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Choke Cherry
Rosaceae
Prunus virginiana


gardengeek
gardengeek
Flower Petal # 5
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Color 2    
Type Categories Useful Parts

Tree

Rosaceae Family

Prunus Genus

Location

native to North America, where it is found almost throughout the continent except for the deep south and the far north.




Choke Cherry , Prunus virginiana - YouTube.com

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Rosaceae
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Order of Roses
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Fabidae
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General Information


Called the Choke Cherry because it dries your mouth out.

The bark of chokecherry root was once made into an asperous-tasting concoction used to ward off or treat colds, fever and stomach maladies by native Americans[7] The chokecherry fruit can be used to make a tasty jam, jelly, or syrup, but the bitter nature of the fruit means you need a lot of sugar to sweeten the preserves.

Chokecherry is toxic to horses, especially after the leaves have wilted (such as after a frost or after branches have been broken) because wilting releases cyanide and makes the plant sweet. About 5-10 kg of foliage can be fatal. Symptoms of a horse that has been poisoned include heavy breathing, agitation, and weakness.




Wild Cherry
Wild Cherry - September 18, 2009



Wild Cherry
Wild Cherry - September 18, 2009



Wild Cherry
Wild Cherry - September 18, 2009

Comment: Choke Cherry , Prunus virginiana

Page Posts: 4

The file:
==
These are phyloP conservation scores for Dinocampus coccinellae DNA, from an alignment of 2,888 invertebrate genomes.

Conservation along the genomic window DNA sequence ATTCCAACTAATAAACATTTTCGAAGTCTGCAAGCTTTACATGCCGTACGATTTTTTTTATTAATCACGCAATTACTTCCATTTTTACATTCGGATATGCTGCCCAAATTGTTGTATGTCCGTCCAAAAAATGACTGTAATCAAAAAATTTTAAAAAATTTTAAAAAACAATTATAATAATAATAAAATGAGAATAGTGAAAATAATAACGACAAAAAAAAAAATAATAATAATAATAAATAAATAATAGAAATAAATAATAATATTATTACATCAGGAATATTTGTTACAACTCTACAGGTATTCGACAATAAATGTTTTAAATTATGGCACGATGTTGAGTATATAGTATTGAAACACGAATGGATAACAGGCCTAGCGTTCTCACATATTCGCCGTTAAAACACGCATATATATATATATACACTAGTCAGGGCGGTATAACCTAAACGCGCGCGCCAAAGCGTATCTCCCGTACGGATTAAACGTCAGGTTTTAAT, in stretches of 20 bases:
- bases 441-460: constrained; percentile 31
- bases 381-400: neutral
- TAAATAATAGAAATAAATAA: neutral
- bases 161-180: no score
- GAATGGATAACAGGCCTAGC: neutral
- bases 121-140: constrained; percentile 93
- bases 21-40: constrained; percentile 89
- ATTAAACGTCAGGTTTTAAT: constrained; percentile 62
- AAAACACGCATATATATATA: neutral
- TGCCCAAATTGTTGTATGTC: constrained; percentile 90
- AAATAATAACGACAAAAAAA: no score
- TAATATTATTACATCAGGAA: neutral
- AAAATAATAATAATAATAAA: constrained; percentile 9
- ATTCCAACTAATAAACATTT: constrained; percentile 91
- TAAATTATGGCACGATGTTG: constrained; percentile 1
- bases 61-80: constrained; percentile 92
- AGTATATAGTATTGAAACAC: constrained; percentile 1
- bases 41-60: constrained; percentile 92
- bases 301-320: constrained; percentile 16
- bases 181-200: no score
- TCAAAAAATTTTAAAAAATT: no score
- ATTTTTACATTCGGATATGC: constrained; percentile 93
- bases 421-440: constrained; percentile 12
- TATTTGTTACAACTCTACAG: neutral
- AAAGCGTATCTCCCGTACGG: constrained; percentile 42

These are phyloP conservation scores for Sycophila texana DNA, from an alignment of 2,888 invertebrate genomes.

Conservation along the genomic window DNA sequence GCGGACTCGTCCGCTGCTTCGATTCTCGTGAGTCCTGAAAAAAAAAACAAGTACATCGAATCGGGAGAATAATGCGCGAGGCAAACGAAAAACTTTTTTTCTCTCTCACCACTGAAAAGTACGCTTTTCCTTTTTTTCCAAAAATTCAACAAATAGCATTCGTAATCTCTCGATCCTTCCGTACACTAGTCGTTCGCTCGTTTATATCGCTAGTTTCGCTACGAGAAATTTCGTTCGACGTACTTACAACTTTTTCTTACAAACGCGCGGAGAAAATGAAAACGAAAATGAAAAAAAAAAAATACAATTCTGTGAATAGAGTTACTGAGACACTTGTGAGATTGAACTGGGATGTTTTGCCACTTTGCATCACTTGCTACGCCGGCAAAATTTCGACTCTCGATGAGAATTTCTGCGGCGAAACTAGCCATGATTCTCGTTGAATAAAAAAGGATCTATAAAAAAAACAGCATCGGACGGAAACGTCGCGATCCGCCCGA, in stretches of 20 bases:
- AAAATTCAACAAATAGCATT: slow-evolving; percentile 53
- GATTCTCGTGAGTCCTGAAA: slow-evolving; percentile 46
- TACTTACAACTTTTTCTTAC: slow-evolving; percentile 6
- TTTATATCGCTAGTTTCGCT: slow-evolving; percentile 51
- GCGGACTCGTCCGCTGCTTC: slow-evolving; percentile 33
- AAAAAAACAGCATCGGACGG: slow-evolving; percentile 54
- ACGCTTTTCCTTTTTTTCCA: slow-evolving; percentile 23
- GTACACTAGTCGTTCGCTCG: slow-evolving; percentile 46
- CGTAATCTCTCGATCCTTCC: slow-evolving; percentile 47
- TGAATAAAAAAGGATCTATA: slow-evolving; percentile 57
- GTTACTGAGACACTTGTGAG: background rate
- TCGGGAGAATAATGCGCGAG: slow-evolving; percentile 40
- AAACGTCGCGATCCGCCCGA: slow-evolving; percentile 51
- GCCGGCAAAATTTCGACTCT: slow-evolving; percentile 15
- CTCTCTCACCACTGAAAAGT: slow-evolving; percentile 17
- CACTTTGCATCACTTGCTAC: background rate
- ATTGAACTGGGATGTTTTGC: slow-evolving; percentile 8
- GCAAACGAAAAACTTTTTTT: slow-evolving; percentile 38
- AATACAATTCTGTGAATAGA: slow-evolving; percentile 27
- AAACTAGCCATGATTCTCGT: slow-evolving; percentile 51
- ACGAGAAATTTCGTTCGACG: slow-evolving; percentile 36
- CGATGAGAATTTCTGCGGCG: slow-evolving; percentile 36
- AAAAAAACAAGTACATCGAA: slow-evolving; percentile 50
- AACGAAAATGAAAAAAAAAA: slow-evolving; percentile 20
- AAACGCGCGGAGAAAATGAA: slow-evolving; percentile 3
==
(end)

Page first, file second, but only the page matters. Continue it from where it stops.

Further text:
maureen

Parker,CO,USA August 30, 2010
thanks for this explanation. In the mountains near Craig most people are calling berries "chokecherries" while I think they are black cherries.
gardengeek
gardengeek
August 18, 2010
Dale,

I really appreciate your help, but I think these are chokecherries. I think they weren't ripe yet, and the camera was very close to them. I would like to get it right though, so I will try to find images etc of the chokecherry and the nanking cherries like you suggested.
images.google.com images?q=Prunus virginiana
Thank you for your help!

Dale Lee Evans

Cheyenne, WY, USA August 12, 2010
Also it should be noted that the pits of chokecherries, if eaten significant quantities, can cause cyanide poisoning. So, don't crush those pits when you're making wine or jam!

Dale Lee Evans

Cheyenne, WY, USA August 12, 2010
I believe the fruit shown here are actually Nanking cherries. Chokecherries are smaller and much darker when ripe.

Look for Choke Cherry on:
Google: Choke Cherry Wikipedia: Choke Cherry YouTube: Choke Cherry
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